Today, The New York Times’ style section takes Madonna to task for no longer being a fashion leader, and–better steel yourself for this one–wearing sensible, loose-fitting clothes in her downtime. It’s a fairly mystifying piece, mainly because the writer seems to willfully ignore the obvious: Even if it’s kinda your job, you can’t remain young and ahead of the curve forever, especially when it comes to women’s fashion. Madonna may be in peak physical condition and have the money and resources to appear 10 to 15 years younger than she actually is, but there’s no way for her to single-handedly reverse our cultural bias against older women.
If anything, this constant pressure on Madonna to push at the boundaries of pop culture has made it increasingly difficult for her to actually influence much of anyone. In her prime, she embraced subcultural trends in music and fashion in a way that seemed like a personal expression of taste and inspiration, but since she’s been saddled with the expectation to constantly break new ground, she just can’t win. She either flits around from one image or sound to the next without connecting with it or her audience in any meaningful way, or she settles into her age, and she gets slammed for no longer pretending to be the sassy libertine she was back in the ’80s. It’s most depressing when she attempts to reconcile the two impulses; in those cases, we get bland, confusing compromises like Hard Candy that doesn’t seem to please anyone, including herself.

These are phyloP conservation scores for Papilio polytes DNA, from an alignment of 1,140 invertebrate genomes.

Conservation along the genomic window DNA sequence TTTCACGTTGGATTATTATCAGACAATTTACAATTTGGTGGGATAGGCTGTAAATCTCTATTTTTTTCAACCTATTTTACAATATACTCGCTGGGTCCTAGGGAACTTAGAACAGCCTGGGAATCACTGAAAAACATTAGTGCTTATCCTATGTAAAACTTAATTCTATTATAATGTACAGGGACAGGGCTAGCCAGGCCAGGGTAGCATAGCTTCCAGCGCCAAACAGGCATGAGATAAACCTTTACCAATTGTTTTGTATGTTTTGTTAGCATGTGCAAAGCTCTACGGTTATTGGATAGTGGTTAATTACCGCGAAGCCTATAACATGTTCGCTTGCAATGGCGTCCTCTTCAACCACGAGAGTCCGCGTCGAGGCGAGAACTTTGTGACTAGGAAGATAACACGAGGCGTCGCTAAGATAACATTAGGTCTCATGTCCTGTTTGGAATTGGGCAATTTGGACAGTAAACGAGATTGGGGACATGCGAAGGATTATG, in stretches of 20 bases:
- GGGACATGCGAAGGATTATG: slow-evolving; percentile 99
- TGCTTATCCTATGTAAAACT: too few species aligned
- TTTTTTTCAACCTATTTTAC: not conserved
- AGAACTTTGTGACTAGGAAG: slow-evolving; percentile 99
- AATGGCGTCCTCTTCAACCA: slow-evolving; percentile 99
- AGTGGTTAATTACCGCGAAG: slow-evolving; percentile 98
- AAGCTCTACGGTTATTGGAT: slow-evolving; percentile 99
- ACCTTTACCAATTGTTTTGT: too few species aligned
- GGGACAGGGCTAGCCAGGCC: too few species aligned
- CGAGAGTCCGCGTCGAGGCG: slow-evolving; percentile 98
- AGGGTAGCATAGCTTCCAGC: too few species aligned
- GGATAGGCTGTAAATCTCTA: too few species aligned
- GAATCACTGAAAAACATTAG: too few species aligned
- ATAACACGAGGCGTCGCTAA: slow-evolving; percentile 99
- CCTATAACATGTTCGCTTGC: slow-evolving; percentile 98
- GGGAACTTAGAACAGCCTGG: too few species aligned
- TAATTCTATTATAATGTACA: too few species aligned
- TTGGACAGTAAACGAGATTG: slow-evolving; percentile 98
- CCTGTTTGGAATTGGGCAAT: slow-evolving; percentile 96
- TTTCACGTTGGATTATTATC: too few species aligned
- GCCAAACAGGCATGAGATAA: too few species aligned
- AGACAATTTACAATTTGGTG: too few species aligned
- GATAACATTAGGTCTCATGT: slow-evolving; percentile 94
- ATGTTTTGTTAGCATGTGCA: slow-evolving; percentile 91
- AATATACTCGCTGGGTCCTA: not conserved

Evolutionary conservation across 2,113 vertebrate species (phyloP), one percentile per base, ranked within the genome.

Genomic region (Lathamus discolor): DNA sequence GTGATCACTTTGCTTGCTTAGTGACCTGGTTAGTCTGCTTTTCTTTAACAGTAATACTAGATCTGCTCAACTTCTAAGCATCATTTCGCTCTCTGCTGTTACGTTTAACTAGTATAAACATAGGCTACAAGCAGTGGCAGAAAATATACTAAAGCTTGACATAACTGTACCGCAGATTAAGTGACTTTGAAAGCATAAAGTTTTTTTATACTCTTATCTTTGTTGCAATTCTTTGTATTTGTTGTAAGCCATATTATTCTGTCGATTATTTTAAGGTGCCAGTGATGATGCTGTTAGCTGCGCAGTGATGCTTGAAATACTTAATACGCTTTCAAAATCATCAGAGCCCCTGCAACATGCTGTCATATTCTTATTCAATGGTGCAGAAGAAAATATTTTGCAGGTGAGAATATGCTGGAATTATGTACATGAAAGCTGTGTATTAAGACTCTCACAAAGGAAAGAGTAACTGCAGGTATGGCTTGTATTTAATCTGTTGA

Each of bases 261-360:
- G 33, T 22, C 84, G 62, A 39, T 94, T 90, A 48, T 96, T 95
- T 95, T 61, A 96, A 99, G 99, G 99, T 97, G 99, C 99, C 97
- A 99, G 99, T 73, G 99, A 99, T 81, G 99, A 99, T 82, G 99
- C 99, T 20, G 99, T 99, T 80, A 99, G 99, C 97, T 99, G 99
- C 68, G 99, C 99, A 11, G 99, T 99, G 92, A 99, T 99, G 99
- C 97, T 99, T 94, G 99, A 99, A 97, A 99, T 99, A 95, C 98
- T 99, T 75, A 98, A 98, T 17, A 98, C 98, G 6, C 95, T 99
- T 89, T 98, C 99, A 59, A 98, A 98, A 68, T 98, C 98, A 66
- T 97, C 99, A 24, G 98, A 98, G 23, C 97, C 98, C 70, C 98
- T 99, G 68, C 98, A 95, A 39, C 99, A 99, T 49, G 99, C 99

If people really do want Madonna to be meaningful, we as a culture need to give Madonna the permission to give up on her quest for eternal youth and relevance, and to reconnect with her muse. It would be far more interesting to watch her embrace her advancing age, and to find ways to shatter our preconceptions about mature femininity. She could be profound and fascinating again, but only if we stop expecting her to be permanently 26.